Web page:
18 Backing CollisionsCrash FactorsOddsofCrashing1. Driver Action: Careless BackingCareless Backing610::Not Careless Backing12. Weather Condition: ClearClear Weather4Inclement WeatherThis slide examines backing crashes. The factors on the left are statistically significant factors in the type of crash, and the odds of collision based on that factor are presented on the right. So, for this slide, drivers in backing collisions are very likely to be noted for careless backing. The weather is more likely to be clear than inclement. This is an interesting finding and may be indicative of drivers being more complacent in good weather.As an instructor, you can do a lot with your trainees with this data. Present it to them as stated in the slide and ask them to examine their own driving habits: do they exhibit these crash habits which would make them more likely to be in a backing collision? This would lead to the discussion on slides for the rest of this Unit regarding methods to change driving habits to prevent crashes.NOTE: Backing a school bus is discussed further in Unit GInterpretationDrivers in backing collisions are very likely to be noted for careless backing. The weather is more likely to be clear than inclement.
19 Angle CollisionsCrash FactorsOddsofCrashing1. Driver Action: Fail to StopFail to Stop33::Not Fail to Stop12. Illumination: DarkDark3Not Dark3. Any Adverse Environmental ConditionsNo Adverse Conditions2Adverse Conditions4. Number of Fail to Stop Violations1 or More Violations1.25No ViolationsThis slide examines angle crashes. The factors on the left are statistically significant factors in the type of crash, and the odds of collision based on that factor are presented on the right. So, for this slide, drivers in angle collisions are very likely to be noted for failing to stop. These collisions are more likely to occur at night with no adverse conditions (no wind, rain, deer on road, etc.). These drivers may have previous fail to stop violations on record.As an instructor, you can do a lot with your trainees with this data. Present it to them as stated in the slide and ask them to examine their own driving habits: do they exhibit these crash habits which would make them more likely to be in an angle collision? This would lead to the discussion on slides for the rest of this Unit regarding methods to change driving habits to prevent crashes.We will examine this in more detail later in this Unit.InterpretationDrivers in angle collisions are very likely to be noted for failing to stop. These collisions are more likely to occur at night with no adverse conditions (no wind, rain, deer on road, etc.). These drivers may have previous fail to stop violations on record.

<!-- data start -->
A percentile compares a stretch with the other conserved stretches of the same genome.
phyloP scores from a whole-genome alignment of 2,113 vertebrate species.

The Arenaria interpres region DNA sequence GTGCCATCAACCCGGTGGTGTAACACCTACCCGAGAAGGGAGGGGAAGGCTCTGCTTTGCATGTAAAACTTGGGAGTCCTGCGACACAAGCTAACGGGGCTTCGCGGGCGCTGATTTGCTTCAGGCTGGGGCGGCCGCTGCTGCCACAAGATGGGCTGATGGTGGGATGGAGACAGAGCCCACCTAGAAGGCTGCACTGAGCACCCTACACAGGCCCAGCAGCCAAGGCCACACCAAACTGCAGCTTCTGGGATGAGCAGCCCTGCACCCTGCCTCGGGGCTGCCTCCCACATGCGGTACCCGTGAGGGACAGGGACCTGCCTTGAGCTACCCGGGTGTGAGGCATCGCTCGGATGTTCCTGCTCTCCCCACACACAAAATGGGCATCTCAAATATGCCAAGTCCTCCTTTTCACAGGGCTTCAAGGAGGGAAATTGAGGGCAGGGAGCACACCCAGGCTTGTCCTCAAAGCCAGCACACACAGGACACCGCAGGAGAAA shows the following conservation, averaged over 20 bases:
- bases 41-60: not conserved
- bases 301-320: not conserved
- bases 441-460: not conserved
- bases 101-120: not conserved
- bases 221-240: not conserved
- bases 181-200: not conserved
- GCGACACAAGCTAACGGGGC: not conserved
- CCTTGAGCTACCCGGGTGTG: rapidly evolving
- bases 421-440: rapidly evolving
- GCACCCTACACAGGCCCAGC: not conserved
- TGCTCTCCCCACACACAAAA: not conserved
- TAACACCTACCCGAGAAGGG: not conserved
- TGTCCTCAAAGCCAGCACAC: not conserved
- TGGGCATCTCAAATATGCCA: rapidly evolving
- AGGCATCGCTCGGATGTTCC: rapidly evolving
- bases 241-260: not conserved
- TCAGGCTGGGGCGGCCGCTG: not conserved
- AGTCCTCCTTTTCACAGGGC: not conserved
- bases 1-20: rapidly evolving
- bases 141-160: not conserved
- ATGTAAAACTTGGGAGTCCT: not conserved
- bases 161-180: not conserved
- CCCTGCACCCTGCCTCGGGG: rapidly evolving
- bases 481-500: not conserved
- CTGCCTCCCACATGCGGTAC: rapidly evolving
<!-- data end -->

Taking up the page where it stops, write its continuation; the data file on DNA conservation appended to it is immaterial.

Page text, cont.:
20 Sideswipe Same Direction Collisions Crash FactorsOddsofCrashing1. Driver Action: Careless Passing or Lane ChangeCareless Passing157::Not Careless Passing12. Number of Speeding ViolationsNo Violations1.751 or More ViolationsThis slide examines sideswipe crashes. The factors on the left are statistically significant factors in the type of crash, and the odds of collision based on that factor are presented on the right. So, for this slide, drivers in sideswipe collisions are very likely to be noted for careless passing or lane change. They may have previous speeding violations on record.As an instructor, you can do a lot with your trainees with this data. Present it to them as stated in the slide and ask them to examine their own driving habits: do they exhibit these crash habits which would make them more likely to be in a sideswipe collision? This would lead to the discussion on slides for the rest of this Unit regarding methods to change driving habits to prevent crashes.InterpretationDrivers in sideswipe same direction collisions are very likely to be noted for careless passing or lane change. They may have previous speeding violations on record.